Frequently Asked Shed Siding Questions

by John Coupe
(Admin)

Shed Siding FAQ – I get asked a lot of questions about Shed Siding and so I have pulled these together onto one page for you to browse. Hopefully, you can find an answer to your question in amongst these.


If not please visit my Shed Questions page and ask away.

My only request before you do this is to take the time to submit several pictures and write a good summary your problem. I am keen to help but if I just get a one-liner saying - “I need some help with my shed roof!” it takes a lot longer to help you get to the root of the problem and find a solution.

I look forward to hearing from you if you don’t find an answer to your question below:

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Leaking t&g boarding at the corners

by Allan
(Kent, UK)


My shed t&g siding just seep in water at one lower corner. It is on the weather side and I need to prevent any further water ingress. It must hold up against full sun and rain. Must also be easy to install and last the course. Hope you can help..

Answer:

Hi Allan,

The typical detail that is used at corners is as shown below. This is fairly standard and so should prevent most wind-driven rain. The next level up from this would be to install a membrane as a second line of defence behind the t&g siding.

shed corner detail

The membrane should be breathable so that water can escape from the building and is not trapped in little pockets. Which would cause localised rotting of timbers.

Hope this helps.

Regards

John

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Shed siding

by Kevin
(PA, USA)

I'm building a simple 8'x10' storage shed. What are your thoughts on using Hardiboard(4'x8' sheets) that have the stucco appearance as opposed to standard T34 siding wood siding?

I'm also curious as to building an attractive but simple single door 42"-48" wide if I use the Hardiboard?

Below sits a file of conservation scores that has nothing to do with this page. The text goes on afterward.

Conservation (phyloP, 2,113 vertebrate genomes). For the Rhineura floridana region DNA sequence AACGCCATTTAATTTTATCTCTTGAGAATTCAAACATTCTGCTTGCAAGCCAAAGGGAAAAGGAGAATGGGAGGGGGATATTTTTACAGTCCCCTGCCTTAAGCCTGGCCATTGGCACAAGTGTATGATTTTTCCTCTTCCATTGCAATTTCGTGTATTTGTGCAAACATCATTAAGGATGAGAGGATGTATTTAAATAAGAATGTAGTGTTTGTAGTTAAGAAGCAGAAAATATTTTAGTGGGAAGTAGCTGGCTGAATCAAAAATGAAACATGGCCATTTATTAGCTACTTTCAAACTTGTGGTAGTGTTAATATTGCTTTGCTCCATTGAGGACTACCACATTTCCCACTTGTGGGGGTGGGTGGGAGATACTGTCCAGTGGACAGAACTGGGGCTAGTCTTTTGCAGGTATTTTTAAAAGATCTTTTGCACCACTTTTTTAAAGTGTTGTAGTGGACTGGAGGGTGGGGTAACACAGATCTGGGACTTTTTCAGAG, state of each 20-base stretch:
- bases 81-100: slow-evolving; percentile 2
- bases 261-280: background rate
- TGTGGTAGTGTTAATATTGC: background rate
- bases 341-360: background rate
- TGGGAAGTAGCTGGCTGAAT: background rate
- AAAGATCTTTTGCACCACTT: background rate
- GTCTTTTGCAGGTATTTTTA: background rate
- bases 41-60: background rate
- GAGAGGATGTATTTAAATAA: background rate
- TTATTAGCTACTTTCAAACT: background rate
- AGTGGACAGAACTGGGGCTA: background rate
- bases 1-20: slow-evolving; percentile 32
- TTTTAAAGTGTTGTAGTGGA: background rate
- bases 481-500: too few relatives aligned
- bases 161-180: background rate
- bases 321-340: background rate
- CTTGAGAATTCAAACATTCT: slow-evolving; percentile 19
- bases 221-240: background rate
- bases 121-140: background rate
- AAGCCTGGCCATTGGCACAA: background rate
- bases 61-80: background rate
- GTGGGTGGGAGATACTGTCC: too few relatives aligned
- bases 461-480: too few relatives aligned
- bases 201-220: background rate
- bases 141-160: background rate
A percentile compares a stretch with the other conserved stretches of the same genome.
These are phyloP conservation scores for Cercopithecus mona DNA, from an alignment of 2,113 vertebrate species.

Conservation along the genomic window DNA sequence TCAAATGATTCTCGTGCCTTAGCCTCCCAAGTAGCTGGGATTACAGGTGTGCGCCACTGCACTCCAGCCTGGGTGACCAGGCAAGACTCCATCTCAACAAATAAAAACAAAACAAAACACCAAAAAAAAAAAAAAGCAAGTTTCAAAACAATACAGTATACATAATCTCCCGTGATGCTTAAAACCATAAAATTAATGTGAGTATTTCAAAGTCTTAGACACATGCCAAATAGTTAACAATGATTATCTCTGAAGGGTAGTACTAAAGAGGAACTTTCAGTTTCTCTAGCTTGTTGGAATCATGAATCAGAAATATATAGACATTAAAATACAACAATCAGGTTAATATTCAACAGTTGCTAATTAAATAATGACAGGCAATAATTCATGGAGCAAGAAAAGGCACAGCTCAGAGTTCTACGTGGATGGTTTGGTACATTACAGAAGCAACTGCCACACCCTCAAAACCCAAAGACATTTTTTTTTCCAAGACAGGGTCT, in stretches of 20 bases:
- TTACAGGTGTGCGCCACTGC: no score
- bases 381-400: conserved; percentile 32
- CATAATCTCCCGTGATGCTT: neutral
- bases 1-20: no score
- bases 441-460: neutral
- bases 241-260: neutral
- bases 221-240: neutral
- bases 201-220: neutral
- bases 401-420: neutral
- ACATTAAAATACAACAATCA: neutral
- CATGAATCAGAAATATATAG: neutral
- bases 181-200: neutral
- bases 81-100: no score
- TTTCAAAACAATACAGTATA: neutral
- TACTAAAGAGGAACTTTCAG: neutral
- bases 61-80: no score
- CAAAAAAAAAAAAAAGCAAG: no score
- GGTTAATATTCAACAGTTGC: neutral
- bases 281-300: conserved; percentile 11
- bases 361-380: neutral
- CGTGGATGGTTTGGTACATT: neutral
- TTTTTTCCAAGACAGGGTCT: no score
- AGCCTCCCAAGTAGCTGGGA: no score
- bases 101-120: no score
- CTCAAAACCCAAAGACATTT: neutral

Thank you,

Kevin

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Answer to shed siding question
by: John - Admin

Hi Kevin,
Thank you for your enquiry.

In relation to your question about using Hardiboard or T34 siding. So really we are looking at the pros and cons of a fibre-cement siding system versus timber panel based.
The main issues with any siding system are:

1. Appearance
2. How easy is it to work with
3. Durability
4. And of course Cost.

Dealing with the points one by one:
Appearance. Fibre-cement siding is now very realistic in appearance and with a coat of paint I think you would be pushed to tell the difference between it and T34 siding even close up.

Workability. Timber – straight forward. Fibre-cement – Tricky! Various methods range from scoring it and snapping to using a disc cutter (very dusty). The various methods are covered in more detail in the product information sheet on the James Hardie website.

Durability. Timber if well primed and painted is quite durable (remember to prime and paint any cut edges prior to assembly). Fibre-cement is almost indestructible (resistant to chemicals, termites, moisture etc etc!

Cost – you are probably best placed to assess this as I am based on the other side of the pond in the UK.

At the end of the day the influencer for me would be how much cutting for windows doors, vents etc there is and the confidence you have in working with sheet fibre-cement.

If you wanted to use the fibre cement panel for the door you would have to use a full door frame behind it (not just the ledged and braced door that I show as a typical door on the site.) This is because the Hardiboard would only act as a cladding material over the frame and not as part of the structure as in the ledged and braced door.

I hope that this has been of use, if you have any more questions we can continue the conversation using the comment form below.

Cheers

John

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Building Shed Walls - Question

by Ian Doherty
(Glasgow, Scotland )

Hi John, I'm building a shed this summer (can't wait!). I want to have a high-performance wall i.e. plywood sheathing, breathable membrane, cladding. Should I nail the cladding directly onto the breathable membrane or attach battens or firring strips for the cladding?

Answer:
Hi Ian,
Thanks for your question. You are right that you would nail timber strips on to the outside of the breathable membrane. The timber strips should be about 1 1/2" x 3/4" treated timber as they will in a damp environment. The purpose of spacing the cladding off the wall is to allow air flow behind the cladding timber and stop the accumulation of moisture which would occur if the timber cladding was nailed directly to the membrane. Also, remember to put wire mesh insect screen at the bottom to prevent insects getting into the void.

Best of luck with your project, let us know how you get on and of course feel free to ask any more questions as you go along.

Cheers

John

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Vinyl siding

by Robert
(United States)

When building a vinyl sided lean-to shed against a vinyl sided garage wall, how do you attach the shed roof to the wall so no water goes between the garage and shed and what do you do about the gaps along the attached walls?